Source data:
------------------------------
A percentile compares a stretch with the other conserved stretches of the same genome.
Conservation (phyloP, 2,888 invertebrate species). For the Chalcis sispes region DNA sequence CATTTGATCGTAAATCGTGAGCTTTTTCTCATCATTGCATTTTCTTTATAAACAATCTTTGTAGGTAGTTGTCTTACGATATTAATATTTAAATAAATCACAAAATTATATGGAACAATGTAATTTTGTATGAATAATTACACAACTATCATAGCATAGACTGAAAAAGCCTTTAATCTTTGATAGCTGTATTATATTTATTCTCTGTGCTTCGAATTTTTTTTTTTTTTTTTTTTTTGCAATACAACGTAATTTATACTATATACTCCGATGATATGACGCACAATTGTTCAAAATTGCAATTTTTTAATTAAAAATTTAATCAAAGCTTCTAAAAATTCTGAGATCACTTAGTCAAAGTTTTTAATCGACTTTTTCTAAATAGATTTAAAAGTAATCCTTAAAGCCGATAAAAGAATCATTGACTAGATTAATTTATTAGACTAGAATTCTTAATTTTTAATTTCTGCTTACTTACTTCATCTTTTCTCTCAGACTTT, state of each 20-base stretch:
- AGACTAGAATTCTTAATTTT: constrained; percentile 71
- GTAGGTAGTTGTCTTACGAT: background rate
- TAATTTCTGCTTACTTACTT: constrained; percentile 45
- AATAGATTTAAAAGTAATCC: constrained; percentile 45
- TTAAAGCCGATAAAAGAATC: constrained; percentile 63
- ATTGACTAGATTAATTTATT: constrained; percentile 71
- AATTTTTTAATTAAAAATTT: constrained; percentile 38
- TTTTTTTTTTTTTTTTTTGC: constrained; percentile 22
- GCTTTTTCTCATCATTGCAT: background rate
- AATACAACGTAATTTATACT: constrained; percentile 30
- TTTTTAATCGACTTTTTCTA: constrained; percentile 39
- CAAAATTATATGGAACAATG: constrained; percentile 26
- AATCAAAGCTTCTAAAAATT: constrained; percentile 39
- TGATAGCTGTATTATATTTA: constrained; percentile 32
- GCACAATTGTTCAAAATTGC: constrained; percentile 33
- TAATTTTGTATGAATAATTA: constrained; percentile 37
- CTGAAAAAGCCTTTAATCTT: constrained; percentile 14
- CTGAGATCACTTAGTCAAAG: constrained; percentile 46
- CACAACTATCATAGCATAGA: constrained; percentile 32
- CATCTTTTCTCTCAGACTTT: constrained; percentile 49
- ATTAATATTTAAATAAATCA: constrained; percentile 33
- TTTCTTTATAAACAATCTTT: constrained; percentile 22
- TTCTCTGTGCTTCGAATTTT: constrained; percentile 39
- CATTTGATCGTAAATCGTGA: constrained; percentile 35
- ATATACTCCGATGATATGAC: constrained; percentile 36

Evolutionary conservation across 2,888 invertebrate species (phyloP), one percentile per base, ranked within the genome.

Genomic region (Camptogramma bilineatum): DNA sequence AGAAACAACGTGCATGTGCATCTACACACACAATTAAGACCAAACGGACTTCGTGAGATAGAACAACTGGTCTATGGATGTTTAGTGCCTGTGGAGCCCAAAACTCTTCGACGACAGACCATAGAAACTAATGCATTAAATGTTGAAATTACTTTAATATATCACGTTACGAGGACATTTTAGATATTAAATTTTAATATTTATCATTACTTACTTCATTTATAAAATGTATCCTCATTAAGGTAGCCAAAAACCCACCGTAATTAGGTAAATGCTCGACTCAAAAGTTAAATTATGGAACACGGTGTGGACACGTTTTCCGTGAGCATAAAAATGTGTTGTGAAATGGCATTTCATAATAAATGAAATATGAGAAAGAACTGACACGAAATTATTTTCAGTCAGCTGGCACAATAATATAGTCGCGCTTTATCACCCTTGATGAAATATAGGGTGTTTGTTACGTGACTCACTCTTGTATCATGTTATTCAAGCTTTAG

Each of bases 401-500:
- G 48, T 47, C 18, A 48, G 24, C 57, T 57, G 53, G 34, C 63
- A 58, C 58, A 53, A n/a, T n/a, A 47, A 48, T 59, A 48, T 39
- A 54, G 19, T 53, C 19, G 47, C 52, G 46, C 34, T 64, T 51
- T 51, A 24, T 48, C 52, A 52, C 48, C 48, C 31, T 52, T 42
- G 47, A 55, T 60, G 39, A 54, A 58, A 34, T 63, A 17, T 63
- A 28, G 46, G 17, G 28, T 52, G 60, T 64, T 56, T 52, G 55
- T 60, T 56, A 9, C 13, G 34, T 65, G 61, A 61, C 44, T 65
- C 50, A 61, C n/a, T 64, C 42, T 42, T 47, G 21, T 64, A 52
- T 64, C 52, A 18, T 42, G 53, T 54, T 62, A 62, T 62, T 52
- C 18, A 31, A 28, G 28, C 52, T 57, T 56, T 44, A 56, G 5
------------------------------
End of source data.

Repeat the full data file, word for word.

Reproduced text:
A percentile compares a stretch with the other conserved stretches of the same genome.
Conservation (phyloP, 2,888 invertebrate species). For the Chalcis sispes region DNA sequence CATTTGATCGTAAATCGTGAGCTTTTTCTCATCATTGCATTTTCTTTATAAACAATCTTTGTAGGTAGTTGTCTTACGATATTAATATTTAAATAAATCACAAAATTATATGGAACAATGTAATTTTGTATGAATAATTACACAACTATCATAGCATAGACTGAAAAAGCCTTTAATCTTTGATAGCTGTATTATATTTATTCTCTGTGCTTCGAATTTTTTTTTTTTTTTTTTTTTTGCAATACAACGTAATTTATACTATATACTCCGATGATATGACGCACAATTGTTCAAAATTGCAATTTTTTAATTAAAAATTTAATCAAAGCTTCTAAAAATTCTGAGATCACTTAGTCAAAGTTTTTAATCGACTTTTTCTAAATAGATTTAAAAGTAATCCTTAAAGCCGATAAAAGAATCATTGACTAGATTAATTTATTAGACTAGAATTCTTAATTTTTAATTTCTGCTTACTTACTTCATCTTTTCTCTCAGACTTT, state of each 20-base stretch:
- AGACTAGAATTCTTAATTTT: constrained; percentile 71
- GTAGGTAGTTGTCTTACGAT: background rate
- TAATTTCTGCTTACTTACTT: constrained; percentile 45
- AATAGATTTAAAAGTAATCC: constrained; percentile 45
- TTAAAGCCGATAAAAGAATC: constrained; percentile 63
- ATTGACTAGATTAATTTATT: constrained; percentile 71
- AATTTTTTAATTAAAAATTT: constrained; percentile 38
- TTTTTTTTTTTTTTTTTTGC: constrained; percentile 22
- GCTTTTTCTCATCATTGCAT: background rate
- AATACAACGTAATTTATACT: constrained; percentile 30
- TTTTTAATCGACTTTTTCTA: constrained; percentile 39
- CAAAATTATATGGAACAATG: constrained; percentile 26
- AATCAAAGCTTCTAAAAATT: constrained; percentile 39
- TGATAGCTGTATTATATTTA: constrained; percentile 32
- GCACAATTGTTCAAAATTGC: constrained; percentile 33
- TAATTTTGTATGAATAATTA: constrained; percentile 37
- CTGAAAAAGCCTTTAATCTT: constrained; percentile 14
- CTGAGATCACTTAGTCAAAG: constrained; percentile 46
- CACAACTATCATAGCATAGA: constrained; percentile 32
- CATCTTTTCTCTCAGACTTT: constrained; percentile 49
- ATTAATATTTAAATAAATCA: constrained; percentile 33
- TTTCTTTATAAACAATCTTT: constrained; percentile 22
- TTCTCTGTGCTTCGAATTTT: constrained; percentile 39
- CATTTGATCGTAAATCGTGA: constrained; percentile 35
- ATATACTCCGATGATATGAC: constrained; percentile 36

Evolutionary conservation across 2,888 invertebrate species (phyloP), one percentile per base, ranked within the genome.

Genomic region (Camptogramma bilineatum): DNA sequence AGAAACAACGTGCATGTGCATCTACACACACAATTAAGACCAAACGGACTTCGTGAGATAGAACAACTGGTCTATGGATGTTTAGTGCCTGTGGAGCCCAAAACTCTTCGACGACAGACCATAGAAACTAATGCATTAAATGTTGAAATTACTTTAATATATCACGTTACGAGGACATTTTAGATATTAAATTTTAATATTTATCATTACTTACTTCATTTATAAAATGTATCCTCATTAAGGTAGCCAAAAACCCACCGTAATTAGGTAAATGCTCGACTCAAAAGTTAAATTATGGAACACGGTGTGGACACGTTTTCCGTGAGCATAAAAATGTGTTGTGAAATGGCATTTCATAATAAATGAAATATGAGAAAGAACTGACACGAAATTATTTTCAGTCAGCTGGCACAATAATATAGTCGCGCTTTATCACCCTTGATGAAATATAGGGTGTTTGTTACGTGACTCACTCTTGTATCATGTTATTCAAGCTTTAG

Each of bases 401-500:
- G 48, T 47, C 18, A 48, G 24, C 57, T 57, G 53, G 34, C 63
- A 58, C 58, A 53, A n/a, T n/a, A 47, A 48, T 59, A 48, T 39
- A 54, G 19, T 53, C 19, G 47, C 52, G 46, C 34, T 64, T 51
- T 51, A 24, T 48, C 52, A 52, C 48, C 48, C 31, T 52, T 42
- G 47, A 55, T 60, G 39, A 54, A 58, A 34, T 63, A 17, T 63
- A 28, G 46, G 17, G 28, T 52, G 60, T 64, T 56, T 52, G 55
- T 60, T 56, A 9, C 13, G 34, T 65, G 61, A 61, C 44, T 65
- C 50, A 61, C n/a, T 64, C 42, T 42, T 47, G 21, T 64, A 52
- T 64, C 52, A 18, T 42, G 53, T 54, T 62, A 62, T 62, T 52
- C 18, A 31, A 28, G 28, C 52, T 57, T 56, T 44, A 56, G 5